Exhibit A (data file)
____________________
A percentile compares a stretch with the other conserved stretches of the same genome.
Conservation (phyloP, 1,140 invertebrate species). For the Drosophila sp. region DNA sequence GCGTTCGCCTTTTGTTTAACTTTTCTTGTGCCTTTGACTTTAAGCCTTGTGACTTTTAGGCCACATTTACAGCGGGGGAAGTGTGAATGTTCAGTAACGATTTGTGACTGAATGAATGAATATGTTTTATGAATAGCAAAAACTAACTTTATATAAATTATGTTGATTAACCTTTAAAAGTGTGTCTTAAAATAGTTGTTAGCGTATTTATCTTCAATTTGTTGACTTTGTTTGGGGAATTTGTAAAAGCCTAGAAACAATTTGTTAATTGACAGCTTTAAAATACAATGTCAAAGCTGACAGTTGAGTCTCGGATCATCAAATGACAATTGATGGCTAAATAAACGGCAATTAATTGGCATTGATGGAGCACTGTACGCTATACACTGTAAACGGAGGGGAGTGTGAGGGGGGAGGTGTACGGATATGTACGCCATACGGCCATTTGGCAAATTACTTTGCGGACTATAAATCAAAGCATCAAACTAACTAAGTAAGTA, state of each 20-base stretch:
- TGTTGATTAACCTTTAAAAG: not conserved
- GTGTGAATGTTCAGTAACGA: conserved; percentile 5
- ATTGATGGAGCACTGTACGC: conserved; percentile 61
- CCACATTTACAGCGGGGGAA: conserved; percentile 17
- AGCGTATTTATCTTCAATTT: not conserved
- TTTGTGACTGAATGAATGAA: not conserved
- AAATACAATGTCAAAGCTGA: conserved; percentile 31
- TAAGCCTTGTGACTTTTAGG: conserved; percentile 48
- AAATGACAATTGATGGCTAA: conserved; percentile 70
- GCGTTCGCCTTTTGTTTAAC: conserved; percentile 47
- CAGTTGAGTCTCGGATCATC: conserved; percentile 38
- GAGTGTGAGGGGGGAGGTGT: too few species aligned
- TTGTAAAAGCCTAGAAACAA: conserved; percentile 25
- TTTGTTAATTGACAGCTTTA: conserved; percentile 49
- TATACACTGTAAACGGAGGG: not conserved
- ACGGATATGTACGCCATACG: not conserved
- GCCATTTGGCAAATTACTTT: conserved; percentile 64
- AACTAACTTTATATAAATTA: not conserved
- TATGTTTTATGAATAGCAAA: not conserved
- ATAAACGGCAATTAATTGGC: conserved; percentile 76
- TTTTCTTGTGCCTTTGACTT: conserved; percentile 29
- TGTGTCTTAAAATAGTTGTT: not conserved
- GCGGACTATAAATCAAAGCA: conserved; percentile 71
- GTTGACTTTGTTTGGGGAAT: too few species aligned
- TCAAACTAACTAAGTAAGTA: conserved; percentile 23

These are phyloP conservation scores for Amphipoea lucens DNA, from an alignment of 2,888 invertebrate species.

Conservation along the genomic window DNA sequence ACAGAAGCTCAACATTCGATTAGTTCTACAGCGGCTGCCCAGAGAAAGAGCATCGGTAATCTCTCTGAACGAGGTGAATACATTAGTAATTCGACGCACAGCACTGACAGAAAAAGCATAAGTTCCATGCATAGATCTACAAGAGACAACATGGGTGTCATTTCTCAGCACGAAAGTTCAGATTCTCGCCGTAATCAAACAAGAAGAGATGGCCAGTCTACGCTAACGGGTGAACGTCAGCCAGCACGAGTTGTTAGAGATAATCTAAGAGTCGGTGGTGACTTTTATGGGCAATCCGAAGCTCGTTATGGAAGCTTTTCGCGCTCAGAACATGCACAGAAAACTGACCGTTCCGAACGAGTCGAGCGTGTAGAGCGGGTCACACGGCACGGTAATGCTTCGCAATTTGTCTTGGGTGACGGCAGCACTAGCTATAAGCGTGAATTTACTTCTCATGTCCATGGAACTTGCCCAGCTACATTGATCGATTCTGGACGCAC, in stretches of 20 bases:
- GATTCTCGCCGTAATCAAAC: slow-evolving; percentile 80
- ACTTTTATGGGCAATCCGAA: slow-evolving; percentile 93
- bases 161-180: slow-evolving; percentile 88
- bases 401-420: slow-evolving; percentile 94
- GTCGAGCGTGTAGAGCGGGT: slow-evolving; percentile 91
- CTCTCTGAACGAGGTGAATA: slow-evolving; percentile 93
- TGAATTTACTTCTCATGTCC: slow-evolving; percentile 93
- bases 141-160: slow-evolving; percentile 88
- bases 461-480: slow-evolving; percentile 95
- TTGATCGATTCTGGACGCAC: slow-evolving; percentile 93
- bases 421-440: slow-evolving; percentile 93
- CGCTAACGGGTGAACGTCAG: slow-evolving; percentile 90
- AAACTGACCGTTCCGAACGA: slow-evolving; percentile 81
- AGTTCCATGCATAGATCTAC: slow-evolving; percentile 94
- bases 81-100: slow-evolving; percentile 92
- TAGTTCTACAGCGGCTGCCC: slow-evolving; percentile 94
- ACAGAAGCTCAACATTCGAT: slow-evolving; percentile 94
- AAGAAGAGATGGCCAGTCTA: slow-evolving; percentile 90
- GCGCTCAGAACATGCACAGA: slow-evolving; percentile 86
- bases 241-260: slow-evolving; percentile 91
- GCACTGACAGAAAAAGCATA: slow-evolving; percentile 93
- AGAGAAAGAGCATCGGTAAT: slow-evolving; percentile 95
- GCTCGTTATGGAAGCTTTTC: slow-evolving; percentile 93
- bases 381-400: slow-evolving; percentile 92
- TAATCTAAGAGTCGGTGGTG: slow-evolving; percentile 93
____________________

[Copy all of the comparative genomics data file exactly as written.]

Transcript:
A percentile compares a stretch with the other conserved stretches of the same genome.
Conservation (phyloP, 1,140 invertebrate species). For the Drosophila sp. region DNA sequence GCGTTCGCCTTTTGTTTAACTTTTCTTGTGCCTTTGACTTTAAGCCTTGTGACTTTTAGGCCACATTTACAGCGGGGGAAGTGTGAATGTTCAGTAACGATTTGTGACTGAATGAATGAATATGTTTTATGAATAGCAAAAACTAACTTTATATAAATTATGTTGATTAACCTTTAAAAGTGTGTCTTAAAATAGTTGTTAGCGTATTTATCTTCAATTTGTTGACTTTGTTTGGGGAATTTGTAAAAGCCTAGAAACAATTTGTTAATTGACAGCTTTAAAATACAATGTCAAAGCTGACAGTTGAGTCTCGGATCATCAAATGACAATTGATGGCTAAATAAACGGCAATTAATTGGCATTGATGGAGCACTGTACGCTATACACTGTAAACGGAGGGGAGTGTGAGGGGGGAGGTGTACGGATATGTACGCCATACGGCCATTTGGCAAATTACTTTGCGGACTATAAATCAAAGCATCAAACTAACTAAGTAAGTA, state of each 20-base stretch:
- TGTTGATTAACCTTTAAAAG: not conserved
- GTGTGAATGTTCAGTAACGA: conserved; percentile 5
- ATTGATGGAGCACTGTACGC: conserved; percentile 61
- CCACATTTACAGCGGGGGAA: conserved; percentile 17
- AGCGTATTTATCTTCAATTT: not conserved
- TTTGTGACTGAATGAATGAA: not conserved
- AAATACAATGTCAAAGCTGA: conserved; percentile 31
- TAAGCCTTGTGACTTTTAGG: conserved; percentile 48
- AAATGACAATTGATGGCTAA: conserved; percentile 70
- GCGTTCGCCTTTTGTTTAAC: conserved; percentile 47
- CAGTTGAGTCTCGGATCATC: conserved; percentile 38
- GAGTGTGAGGGGGGAGGTGT: too few species aligned
- TTGTAAAAGCCTAGAAACAA: conserved; percentile 25
- TTTGTTAATTGACAGCTTTA: conserved; percentile 49
- TATACACTGTAAACGGAGGG: not conserved
- ACGGATATGTACGCCATACG: not conserved
- GCCATTTGGCAAATTACTTT: conserved; percentile 64
- AACTAACTTTATATAAATTA: not conserved
- TATGTTTTATGAATAGCAAA: not conserved
- ATAAACGGCAATTAATTGGC: conserved; percentile 76
- TTTTCTTGTGCCTTTGACTT: conserved; percentile 29
- TGTGTCTTAAAATAGTTGTT: not conserved
- GCGGACTATAAATCAAAGCA: conserved; percentile 71
- GTTGACTTTGTTTGGGGAAT: too few species aligned
- TCAAACTAACTAAGTAAGTA: conserved; percentile 23

These are phyloP conservation scores for Amphipoea lucens DNA, from an alignment of 2,888 invertebrate species.

Conservation along the genomic window DNA sequence ACAGAAGCTCAACATTCGATTAGTTCTACAGCGGCTGCCCAGAGAAAGAGCATCGGTAATCTCTCTGAACGAGGTGAATACATTAGTAATTCGACGCACAGCACTGACAGAAAAAGCATAAGTTCCATGCATAGATCTACAAGAGACAACATGGGTGTCATTTCTCAGCACGAAAGTTCAGATTCTCGCCGTAATCAAACAAGAAGAGATGGCCAGTCTACGCTAACGGGTGAACGTCAGCCAGCACGAGTTGTTAGAGATAATCTAAGAGTCGGTGGTGACTTTTATGGGCAATCCGAAGCTCGTTATGGAAGCTTTTCGCGCTCAGAACATGCACAGAAAACTGACCGTTCCGAACGAGTCGAGCGTGTAGAGCGGGTCACACGGCACGGTAATGCTTCGCAATTTGTCTTGGGTGACGGCAGCACTAGCTATAAGCGTGAATTTACTTCTCATGTCCATGGAACTTGCCCAGCTACATTGATCGATTCTGGACGCAC, in stretches of 20 bases:
- GATTCTCGCCGTAATCAAAC: slow-evolving; percentile 80
- ACTTTTATGGGCAATCCGAA: slow-evolving; percentile 93
- bases 161-180: slow-evolving; percentile 88
- bases 401-420: slow-evolving; percentile 94
- GTCGAGCGTGTAGAGCGGGT: slow-evolving; percentile 91
- CTCTCTGAACGAGGTGAATA: slow-evolving; percentile 93
- TGAATTTACTTCTCATGTCC: slow-evolving; percentile 93
- bases 141-160: slow-evolving; percentile 88
- bases 461-480: slow-evolving; percentile 95
- TTGATCGATTCTGGACGCAC: slow-evolving; percentile 93
- bases 421-440: slow-evolving; percentile 93
- CGCTAACGGGTGAACGTCAG: slow-evolving; percentile 90
- AAACTGACCGTTCCGAACGA: slow-evolving; percentile 81
- AGTTCCATGCATAGATCTAC: slow-evolving; percentile 94
- bases 81-100: slow-evolving; percentile 92
- TAGTTCTACAGCGGCTGCCC: slow-evolving; percentile 94
- ACAGAAGCTCAACATTCGAT: slow-evolving; percentile 94
- AAGAAGAGATGGCCAGTCTA: slow-evolving; percentile 90
- GCGCTCAGAACATGCACAGA: slow-evolving; percentile 86
- bases 241-260: slow-evolving; percentile 91
- GCACTGACAGAAAAAGCATA: slow-evolving; percentile 93
- AGAGAAAGAGCATCGGTAAT: slow-evolving; percentile 95
- GCTCGTTATGGAAGCTTTTC: slow-evolving; percentile 93
- bases 381-400: slow-evolving; percentile 92
- TAATCTAAGAGTCGGTGGTG: slow-evolving; percentile 93